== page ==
Accelerating the Expansion of Wind and Solar Power
Renewables are set to become the main pillar of our energy system in the not too distant future. At the same time, a sharp rise in demand for electricity is expected in sectors such as heating and transport. Consequently, the number of new installations will need to grow significantly faster than in the past.
In the position paper “Accelerating the Expansion of Wind and Solar Power”, a working group of the Academies’ Project “Energy Systems of the Future” (ESYS) analyses barriers to the implementation of renewable energy projects and formulates a series of concrete policy options for removing them.
The experts identify four key policy areas:
- Transforming planning and licensing processes: A proactive planning culture incorporates the national and Länder-level growth targets into the regional planning process. Ensuring clear and consistent nature conservation criteria and increasing staffing levels in the relevant authorities can help to expedite planning and licensing processes.
- Promoting public acceptance by strengthening a proactive planning culture through participation: Public acceptance can be strengthened through greater public participation from an earlier stage coupled with the financial involvement of local authorities and residents. Participatory processes should seek to unlock citizens’ positive creative potential and ensure that the energy transition is experienced as a worthwhile collective undertaking.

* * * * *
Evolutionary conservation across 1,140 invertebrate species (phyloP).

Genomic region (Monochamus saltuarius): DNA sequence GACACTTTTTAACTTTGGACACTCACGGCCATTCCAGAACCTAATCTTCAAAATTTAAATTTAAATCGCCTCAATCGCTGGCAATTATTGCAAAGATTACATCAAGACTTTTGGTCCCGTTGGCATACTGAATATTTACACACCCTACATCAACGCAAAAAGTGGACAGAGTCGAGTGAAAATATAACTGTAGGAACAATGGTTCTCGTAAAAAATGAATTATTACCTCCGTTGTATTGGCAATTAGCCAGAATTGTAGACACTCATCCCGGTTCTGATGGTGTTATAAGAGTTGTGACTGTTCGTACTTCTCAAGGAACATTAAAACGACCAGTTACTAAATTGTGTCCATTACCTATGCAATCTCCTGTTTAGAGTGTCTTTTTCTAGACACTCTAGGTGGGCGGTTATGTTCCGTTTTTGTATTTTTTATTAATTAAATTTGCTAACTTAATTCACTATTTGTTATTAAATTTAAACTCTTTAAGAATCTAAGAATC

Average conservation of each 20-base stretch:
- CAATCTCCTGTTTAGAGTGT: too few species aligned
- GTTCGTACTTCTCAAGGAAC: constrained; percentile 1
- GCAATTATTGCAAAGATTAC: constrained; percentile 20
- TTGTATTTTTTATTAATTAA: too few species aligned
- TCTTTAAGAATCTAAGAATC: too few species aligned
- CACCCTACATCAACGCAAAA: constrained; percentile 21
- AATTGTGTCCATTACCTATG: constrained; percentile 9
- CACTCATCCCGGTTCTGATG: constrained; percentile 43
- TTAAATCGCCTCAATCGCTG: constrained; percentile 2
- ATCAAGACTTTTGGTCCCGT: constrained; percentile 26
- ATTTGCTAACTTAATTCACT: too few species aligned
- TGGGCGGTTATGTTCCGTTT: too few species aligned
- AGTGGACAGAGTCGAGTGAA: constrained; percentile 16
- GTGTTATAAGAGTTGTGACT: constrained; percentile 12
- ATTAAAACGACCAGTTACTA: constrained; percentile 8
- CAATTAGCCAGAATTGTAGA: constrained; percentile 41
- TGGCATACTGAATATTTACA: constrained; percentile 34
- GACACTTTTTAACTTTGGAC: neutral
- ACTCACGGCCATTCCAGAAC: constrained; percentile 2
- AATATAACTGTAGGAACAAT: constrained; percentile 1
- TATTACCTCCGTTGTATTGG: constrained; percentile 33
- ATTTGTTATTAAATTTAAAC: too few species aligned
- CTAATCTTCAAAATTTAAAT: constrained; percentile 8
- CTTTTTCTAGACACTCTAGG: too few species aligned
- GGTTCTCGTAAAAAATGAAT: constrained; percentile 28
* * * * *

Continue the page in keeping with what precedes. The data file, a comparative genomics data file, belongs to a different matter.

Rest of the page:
- Making more land available and promoting efficient and multiple space use: National and Länder-level targets for the amount of land made available can help to ensure that sufficient land is designated for wind and ground-mounted PV installations. Multiple space use can be supported by tapping into the potential of solar panels on suitable building roofs and promoting agrivoltaics and floating PV.
- Fully aligning the energy system with renewables: It will be necessary to modify the electricity supply’s technical infrastructure and regulatory framework to reflect the fact that, in the future, most electricity will be generated from solar and wind power. This will help to ensure that wind and solar installations can contribute to grid stability. It will also be necessary to determine the extent to which dependencies on imported renewable energy technologies pose a threat to the energy transition and how this threat can be countered.